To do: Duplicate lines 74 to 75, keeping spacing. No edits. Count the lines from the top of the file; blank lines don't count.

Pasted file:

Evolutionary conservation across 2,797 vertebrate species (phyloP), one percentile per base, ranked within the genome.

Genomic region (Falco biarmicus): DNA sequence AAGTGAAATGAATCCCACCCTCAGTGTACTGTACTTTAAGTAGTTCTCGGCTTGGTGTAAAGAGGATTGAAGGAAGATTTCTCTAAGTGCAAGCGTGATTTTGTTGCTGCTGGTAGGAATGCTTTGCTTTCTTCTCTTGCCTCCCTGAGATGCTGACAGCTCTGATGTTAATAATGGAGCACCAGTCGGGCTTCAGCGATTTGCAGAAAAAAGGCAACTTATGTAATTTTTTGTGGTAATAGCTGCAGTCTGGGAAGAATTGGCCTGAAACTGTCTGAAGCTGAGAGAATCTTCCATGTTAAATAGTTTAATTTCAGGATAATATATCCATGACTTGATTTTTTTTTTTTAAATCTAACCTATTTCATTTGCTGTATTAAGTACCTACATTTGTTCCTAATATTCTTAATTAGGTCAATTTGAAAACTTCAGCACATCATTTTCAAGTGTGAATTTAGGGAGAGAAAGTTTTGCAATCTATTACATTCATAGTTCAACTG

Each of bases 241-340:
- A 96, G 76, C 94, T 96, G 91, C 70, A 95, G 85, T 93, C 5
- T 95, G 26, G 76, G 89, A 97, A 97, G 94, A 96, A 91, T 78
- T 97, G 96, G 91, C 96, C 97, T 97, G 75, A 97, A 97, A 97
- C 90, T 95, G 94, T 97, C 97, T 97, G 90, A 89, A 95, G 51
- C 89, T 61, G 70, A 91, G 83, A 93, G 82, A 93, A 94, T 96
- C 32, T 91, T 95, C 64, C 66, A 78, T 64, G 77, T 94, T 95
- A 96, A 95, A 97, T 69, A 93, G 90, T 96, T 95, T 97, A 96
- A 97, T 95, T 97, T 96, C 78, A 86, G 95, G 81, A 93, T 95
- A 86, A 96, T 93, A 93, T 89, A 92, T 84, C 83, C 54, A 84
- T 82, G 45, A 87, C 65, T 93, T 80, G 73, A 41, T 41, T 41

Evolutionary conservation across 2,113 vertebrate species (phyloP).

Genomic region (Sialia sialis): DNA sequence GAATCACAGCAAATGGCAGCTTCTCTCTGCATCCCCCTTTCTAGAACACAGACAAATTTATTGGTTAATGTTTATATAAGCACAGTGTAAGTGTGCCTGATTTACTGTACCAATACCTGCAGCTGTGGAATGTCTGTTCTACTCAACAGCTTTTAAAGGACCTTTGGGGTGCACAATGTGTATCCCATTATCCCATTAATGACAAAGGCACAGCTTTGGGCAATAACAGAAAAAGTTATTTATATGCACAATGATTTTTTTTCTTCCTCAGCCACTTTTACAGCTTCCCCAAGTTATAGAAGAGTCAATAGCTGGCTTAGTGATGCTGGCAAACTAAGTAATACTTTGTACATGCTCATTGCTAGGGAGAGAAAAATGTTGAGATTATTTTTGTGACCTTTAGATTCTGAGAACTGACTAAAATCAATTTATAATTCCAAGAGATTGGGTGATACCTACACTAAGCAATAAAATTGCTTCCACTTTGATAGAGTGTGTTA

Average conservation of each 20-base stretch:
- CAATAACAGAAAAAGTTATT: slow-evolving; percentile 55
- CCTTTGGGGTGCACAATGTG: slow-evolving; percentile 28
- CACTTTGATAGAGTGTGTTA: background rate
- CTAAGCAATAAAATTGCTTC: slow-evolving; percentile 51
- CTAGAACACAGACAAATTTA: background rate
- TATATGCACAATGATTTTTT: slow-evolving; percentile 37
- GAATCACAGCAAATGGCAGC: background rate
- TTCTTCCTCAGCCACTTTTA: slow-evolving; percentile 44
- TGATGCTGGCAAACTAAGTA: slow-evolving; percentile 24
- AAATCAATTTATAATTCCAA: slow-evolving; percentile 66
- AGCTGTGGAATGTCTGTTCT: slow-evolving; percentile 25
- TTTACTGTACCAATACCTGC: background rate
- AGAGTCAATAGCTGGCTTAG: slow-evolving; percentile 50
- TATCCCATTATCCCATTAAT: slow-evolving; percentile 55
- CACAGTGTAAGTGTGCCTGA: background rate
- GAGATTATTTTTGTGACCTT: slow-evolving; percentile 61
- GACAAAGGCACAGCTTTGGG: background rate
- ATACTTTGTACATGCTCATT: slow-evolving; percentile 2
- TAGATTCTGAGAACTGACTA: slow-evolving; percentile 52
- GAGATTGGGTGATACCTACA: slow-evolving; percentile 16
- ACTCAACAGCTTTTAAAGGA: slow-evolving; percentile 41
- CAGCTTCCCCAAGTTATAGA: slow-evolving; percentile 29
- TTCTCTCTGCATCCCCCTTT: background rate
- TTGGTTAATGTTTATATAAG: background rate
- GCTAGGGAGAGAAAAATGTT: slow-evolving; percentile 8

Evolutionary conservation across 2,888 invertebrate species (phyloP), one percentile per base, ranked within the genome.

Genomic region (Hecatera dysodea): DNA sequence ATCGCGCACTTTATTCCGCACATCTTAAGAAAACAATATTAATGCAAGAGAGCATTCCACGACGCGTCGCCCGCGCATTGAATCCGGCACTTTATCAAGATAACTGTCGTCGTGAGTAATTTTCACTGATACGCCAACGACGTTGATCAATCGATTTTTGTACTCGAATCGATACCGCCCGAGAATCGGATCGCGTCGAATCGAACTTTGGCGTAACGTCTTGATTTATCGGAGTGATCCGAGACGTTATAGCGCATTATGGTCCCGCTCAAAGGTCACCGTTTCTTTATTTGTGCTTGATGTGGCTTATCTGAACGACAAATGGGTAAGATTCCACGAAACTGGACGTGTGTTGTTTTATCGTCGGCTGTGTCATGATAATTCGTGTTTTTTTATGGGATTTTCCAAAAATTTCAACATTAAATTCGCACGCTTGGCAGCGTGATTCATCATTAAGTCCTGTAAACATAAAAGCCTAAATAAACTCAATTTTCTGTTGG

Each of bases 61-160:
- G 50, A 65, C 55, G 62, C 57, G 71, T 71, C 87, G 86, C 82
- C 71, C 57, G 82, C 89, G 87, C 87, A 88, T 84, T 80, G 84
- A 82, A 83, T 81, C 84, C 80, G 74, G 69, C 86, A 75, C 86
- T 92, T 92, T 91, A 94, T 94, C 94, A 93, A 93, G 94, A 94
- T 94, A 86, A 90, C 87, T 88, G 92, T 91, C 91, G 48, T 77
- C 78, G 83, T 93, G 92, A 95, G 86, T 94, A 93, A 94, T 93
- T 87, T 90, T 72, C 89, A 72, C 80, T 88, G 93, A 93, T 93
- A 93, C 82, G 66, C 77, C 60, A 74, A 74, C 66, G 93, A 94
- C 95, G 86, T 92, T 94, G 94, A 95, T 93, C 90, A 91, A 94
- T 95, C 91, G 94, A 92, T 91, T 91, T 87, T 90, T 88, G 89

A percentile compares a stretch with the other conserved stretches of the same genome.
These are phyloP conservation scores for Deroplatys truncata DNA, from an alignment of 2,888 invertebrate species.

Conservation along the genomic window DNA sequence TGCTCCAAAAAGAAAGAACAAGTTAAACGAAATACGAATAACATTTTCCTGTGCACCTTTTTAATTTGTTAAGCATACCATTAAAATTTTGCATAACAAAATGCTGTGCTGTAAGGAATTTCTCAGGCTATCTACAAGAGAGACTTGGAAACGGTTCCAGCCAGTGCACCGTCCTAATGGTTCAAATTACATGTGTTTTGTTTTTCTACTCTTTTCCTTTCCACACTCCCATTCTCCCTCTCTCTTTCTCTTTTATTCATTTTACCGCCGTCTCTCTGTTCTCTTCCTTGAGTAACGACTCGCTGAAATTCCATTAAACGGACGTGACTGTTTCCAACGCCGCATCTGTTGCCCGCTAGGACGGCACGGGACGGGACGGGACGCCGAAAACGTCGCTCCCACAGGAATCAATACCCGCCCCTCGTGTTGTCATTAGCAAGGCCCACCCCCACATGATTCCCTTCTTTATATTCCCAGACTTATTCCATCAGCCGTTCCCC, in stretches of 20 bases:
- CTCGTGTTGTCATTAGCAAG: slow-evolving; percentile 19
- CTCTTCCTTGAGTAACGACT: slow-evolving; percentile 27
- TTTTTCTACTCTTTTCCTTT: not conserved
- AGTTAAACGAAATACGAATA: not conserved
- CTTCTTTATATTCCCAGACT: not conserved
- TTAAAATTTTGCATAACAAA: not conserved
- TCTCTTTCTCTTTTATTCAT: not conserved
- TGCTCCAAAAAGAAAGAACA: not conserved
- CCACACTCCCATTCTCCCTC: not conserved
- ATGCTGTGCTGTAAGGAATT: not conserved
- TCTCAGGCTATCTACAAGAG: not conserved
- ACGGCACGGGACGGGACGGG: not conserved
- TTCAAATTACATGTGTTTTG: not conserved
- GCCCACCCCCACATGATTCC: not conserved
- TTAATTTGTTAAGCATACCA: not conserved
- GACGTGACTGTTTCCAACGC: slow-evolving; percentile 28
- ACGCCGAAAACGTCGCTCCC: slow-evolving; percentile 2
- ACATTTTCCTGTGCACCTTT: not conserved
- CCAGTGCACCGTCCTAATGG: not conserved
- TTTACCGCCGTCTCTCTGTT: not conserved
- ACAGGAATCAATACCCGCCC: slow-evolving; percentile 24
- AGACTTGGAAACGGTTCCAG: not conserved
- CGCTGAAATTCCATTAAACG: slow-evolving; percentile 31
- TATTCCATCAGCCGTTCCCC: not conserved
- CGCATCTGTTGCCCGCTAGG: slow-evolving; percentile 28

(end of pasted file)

- ACGCCGAAAACGTCGCTCCC: slow-evolving; percentile 2
- ACATTTTCCTGTGCACCTTT: not conserved